Think about how much benefits matter to you, and which ones are the highest up on your priority list. That'll help you decide on what company door to knock.
4. How much visibility do you want within the company?
Dan Cassidy, CEO and founder of lifestyle website Inspiyr.com, says that job seekers interested in the startup world should be prepared to dive in head-first, with little to no training, management or hand-holding. "Job seekers need to understand that startups mean high visibility for all employees, so you'll need to perform well and be highly motivated to thrive," Cassidy says. "At a large organization, it may take five or 10 years before you're able to lead an important initiative. In a startup environment, that may happen your second month on the job."
Tolan agrees. "A startup environment will often give more responsibility, since these companies tend to have a smaller staff. This means more on-the-job learning, which is great for a career changer or recent grad. However, it also means more responsibility and more stress." Tolan says startup candidates will be expected to juggle a wide variety of responsibilities, since there are fewer employees to do the work. "In a corporate environment, [it] will be more regimented. Your job will be more defined and you won't be expected to be a jack of all trades."
5. Do you want to be home by 5 p.m., or are you up for the occasional all-nighter?
Yes, startups may be more flexible when it comes to office hours. That may be a good thing or a bad thing, depending on your perspective. Some people like starting and ending at about the same time each day. Others get excited about the prospect of working until all hours of the night, adrenaline pumping, to finish a project or develop a new business idea. "Are you a 9-to-5 person at heart? If you are, than the hectic startup schedule might play havoc with your work/life balance," Tolan says. "If this happens, you might start resenting your work environment, making you an unhappy employee."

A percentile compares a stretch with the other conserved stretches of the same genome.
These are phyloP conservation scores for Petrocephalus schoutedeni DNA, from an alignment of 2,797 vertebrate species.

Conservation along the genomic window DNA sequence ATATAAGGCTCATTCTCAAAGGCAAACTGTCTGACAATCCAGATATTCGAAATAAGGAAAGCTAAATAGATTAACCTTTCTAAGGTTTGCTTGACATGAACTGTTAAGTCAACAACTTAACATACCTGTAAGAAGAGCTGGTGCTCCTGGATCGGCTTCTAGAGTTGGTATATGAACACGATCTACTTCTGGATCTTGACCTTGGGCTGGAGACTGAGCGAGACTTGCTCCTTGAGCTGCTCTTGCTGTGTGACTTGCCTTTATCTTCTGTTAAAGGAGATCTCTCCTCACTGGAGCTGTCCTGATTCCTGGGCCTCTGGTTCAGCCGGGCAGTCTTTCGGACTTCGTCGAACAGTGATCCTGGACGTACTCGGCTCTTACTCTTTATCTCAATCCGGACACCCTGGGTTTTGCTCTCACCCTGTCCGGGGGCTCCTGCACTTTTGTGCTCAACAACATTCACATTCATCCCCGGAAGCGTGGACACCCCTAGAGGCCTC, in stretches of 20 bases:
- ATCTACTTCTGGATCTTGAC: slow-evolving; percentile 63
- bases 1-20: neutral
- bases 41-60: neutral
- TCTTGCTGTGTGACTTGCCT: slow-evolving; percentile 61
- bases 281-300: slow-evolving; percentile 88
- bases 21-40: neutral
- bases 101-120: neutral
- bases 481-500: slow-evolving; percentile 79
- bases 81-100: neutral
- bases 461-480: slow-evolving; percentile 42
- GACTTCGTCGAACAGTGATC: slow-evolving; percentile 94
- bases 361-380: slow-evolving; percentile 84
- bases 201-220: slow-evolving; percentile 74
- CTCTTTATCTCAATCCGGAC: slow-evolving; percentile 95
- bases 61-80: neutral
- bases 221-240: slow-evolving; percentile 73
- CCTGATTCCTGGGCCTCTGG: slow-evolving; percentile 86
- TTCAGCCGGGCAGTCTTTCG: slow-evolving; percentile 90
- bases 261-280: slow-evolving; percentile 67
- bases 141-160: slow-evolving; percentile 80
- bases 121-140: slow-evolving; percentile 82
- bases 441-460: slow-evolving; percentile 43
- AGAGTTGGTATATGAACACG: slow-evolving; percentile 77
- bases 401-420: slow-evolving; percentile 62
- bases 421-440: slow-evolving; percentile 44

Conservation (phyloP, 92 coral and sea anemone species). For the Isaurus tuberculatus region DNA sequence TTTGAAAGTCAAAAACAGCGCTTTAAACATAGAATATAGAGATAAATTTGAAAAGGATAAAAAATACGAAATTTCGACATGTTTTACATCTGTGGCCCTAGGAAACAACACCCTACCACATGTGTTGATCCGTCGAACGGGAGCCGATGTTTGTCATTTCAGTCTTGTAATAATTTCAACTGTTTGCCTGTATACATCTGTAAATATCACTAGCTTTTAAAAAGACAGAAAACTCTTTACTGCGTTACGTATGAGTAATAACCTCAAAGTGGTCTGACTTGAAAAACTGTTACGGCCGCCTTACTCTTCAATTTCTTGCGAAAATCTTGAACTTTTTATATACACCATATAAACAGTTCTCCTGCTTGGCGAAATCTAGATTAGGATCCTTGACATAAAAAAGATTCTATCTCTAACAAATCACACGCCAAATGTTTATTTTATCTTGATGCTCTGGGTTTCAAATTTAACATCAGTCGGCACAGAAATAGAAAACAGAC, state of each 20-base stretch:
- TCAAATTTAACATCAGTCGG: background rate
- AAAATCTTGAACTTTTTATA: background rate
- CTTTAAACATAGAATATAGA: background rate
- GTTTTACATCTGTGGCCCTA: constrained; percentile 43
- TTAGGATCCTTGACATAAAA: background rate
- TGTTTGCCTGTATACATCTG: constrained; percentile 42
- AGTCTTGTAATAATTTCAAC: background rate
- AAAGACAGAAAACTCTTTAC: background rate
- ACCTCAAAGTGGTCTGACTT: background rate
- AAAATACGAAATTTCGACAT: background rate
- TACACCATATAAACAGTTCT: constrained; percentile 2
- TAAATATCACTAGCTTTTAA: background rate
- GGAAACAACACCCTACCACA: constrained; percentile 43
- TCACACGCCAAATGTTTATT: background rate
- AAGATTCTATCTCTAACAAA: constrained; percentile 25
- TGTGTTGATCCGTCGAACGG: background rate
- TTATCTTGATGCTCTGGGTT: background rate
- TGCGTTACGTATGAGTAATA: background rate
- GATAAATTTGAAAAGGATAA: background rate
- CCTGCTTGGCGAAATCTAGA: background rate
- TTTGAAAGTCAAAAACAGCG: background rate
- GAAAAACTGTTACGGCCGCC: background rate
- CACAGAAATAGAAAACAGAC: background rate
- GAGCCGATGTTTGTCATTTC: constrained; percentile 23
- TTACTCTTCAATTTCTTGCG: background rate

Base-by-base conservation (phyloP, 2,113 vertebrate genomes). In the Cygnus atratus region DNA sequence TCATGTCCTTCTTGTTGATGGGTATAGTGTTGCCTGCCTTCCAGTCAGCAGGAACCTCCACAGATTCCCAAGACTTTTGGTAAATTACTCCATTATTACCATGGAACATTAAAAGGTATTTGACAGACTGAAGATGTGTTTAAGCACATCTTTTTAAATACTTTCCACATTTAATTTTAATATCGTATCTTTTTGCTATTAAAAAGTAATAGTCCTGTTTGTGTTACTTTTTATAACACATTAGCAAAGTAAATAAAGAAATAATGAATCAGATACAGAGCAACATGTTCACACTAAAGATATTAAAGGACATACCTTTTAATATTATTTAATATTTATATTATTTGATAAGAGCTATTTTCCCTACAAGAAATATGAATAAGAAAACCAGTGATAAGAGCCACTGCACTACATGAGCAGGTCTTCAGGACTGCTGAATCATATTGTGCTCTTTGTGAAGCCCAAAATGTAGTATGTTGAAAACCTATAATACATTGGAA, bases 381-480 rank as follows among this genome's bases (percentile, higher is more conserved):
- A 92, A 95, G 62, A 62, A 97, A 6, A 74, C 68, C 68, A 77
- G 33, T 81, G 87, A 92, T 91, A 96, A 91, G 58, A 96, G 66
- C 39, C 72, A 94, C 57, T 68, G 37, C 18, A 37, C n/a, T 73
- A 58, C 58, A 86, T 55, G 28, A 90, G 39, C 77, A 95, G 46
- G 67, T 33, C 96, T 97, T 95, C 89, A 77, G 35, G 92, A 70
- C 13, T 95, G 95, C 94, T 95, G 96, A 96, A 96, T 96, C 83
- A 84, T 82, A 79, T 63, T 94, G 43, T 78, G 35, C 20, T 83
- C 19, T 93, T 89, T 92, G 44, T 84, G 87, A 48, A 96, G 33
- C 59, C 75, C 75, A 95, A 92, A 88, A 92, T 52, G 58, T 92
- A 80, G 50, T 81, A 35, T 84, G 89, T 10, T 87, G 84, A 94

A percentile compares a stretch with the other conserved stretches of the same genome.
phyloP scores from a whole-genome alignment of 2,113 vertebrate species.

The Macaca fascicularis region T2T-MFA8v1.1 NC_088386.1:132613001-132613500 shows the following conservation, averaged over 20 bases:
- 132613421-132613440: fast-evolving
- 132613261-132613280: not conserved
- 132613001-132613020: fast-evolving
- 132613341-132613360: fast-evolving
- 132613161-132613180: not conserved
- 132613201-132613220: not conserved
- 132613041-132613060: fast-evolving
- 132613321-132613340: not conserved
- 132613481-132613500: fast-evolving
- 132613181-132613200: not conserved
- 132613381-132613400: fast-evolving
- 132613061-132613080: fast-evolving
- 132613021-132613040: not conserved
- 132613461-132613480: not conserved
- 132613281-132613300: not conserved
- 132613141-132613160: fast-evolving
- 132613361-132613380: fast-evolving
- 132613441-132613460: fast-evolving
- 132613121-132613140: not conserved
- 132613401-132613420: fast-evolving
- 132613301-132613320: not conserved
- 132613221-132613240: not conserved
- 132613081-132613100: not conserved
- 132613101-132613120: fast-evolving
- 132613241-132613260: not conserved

6. Do you want to specialize or generalize?
"In recruiting for startups, we look for very entrepreneurial, determined people who do not need a lot of direction and love to create -- people who are not afraid to wear a lot of hats and pitch in across the organization, and thrive in environments full of risk and ambiguity," says Megan Pittsley, a recruiter and career adviser. "If you've started and led college clubs, created your own business or developed new programs or initiatives at a company, you might have the natural startup bug."
Megan adds that when hiring for corporate environments, recruiters often look for specialized skills and strong related industry experience. "[We look for] someone with a stable work history and educational accomplishments who is looking to grow with an organization long term."
After you've answered all of these questions, try to picture yourself in both work environments, and think about which one feels more true to you. "More than qualifications and experience, job seekers should take a look at their personality attributes to find the right setting," Tolan says. "When it comes down to corporate versus startup, it's more an issue of what environment works best for a candidate's personal work style."
Debra Auerbach is a writer and blogger for CareerBuilder.com and its job blog, TheWorkBuzz.com. She researches and writes about job search strategy, career management, hiring trends and workplace issues.